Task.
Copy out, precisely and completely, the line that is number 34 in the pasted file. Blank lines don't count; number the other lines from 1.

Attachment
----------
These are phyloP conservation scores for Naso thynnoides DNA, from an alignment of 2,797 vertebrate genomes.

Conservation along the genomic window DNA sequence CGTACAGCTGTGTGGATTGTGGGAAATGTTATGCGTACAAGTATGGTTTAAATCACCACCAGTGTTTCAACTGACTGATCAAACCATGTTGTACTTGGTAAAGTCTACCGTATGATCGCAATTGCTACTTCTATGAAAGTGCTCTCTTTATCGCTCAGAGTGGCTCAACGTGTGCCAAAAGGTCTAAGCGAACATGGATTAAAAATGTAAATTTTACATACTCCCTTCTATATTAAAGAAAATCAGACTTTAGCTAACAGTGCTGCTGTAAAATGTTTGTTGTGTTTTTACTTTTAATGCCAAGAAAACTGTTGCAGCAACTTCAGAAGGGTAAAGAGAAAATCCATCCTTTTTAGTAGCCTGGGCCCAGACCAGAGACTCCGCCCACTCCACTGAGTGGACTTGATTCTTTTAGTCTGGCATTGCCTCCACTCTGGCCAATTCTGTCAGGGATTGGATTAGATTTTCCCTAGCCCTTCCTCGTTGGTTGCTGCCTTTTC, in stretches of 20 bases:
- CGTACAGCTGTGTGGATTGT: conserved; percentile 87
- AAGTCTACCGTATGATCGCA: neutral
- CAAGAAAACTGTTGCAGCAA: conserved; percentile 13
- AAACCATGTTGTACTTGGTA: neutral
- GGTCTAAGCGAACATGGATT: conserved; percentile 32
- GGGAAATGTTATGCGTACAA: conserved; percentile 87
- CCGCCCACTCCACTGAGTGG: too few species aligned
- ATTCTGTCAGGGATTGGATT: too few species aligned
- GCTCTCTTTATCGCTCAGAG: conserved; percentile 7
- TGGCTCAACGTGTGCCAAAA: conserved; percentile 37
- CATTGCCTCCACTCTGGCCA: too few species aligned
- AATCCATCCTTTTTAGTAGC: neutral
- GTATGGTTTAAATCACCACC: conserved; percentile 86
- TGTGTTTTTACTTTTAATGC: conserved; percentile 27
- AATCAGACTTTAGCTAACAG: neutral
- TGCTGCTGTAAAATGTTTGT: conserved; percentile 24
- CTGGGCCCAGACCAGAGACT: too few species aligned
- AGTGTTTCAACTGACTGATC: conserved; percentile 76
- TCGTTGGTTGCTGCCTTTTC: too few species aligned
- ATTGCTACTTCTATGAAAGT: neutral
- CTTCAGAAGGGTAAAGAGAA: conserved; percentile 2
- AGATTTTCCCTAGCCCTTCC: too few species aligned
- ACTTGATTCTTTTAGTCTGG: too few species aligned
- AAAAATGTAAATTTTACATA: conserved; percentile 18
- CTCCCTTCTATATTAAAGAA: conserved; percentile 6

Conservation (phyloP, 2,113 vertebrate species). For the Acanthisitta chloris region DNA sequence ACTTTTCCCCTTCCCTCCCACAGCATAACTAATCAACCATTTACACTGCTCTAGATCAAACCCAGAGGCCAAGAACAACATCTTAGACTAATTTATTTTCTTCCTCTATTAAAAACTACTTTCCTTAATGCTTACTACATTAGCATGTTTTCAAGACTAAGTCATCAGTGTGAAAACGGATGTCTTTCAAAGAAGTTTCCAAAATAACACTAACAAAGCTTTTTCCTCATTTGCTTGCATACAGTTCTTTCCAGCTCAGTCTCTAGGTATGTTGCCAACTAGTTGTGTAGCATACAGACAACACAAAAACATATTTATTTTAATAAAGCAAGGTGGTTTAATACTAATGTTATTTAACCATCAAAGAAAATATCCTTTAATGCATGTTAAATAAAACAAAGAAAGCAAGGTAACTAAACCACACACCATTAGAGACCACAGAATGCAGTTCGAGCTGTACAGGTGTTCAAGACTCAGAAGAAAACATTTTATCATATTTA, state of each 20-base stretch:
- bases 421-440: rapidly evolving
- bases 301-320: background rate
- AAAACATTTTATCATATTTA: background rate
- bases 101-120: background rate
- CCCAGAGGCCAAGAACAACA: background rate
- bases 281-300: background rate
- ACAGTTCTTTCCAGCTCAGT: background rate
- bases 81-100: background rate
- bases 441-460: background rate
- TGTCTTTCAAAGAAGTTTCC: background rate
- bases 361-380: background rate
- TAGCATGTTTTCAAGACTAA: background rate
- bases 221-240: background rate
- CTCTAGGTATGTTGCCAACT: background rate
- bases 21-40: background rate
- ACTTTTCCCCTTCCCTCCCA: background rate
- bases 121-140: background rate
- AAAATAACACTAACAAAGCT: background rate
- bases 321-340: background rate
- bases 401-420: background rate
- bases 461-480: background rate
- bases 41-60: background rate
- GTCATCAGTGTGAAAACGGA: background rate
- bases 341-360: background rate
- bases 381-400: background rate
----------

- bases 281-300: background rate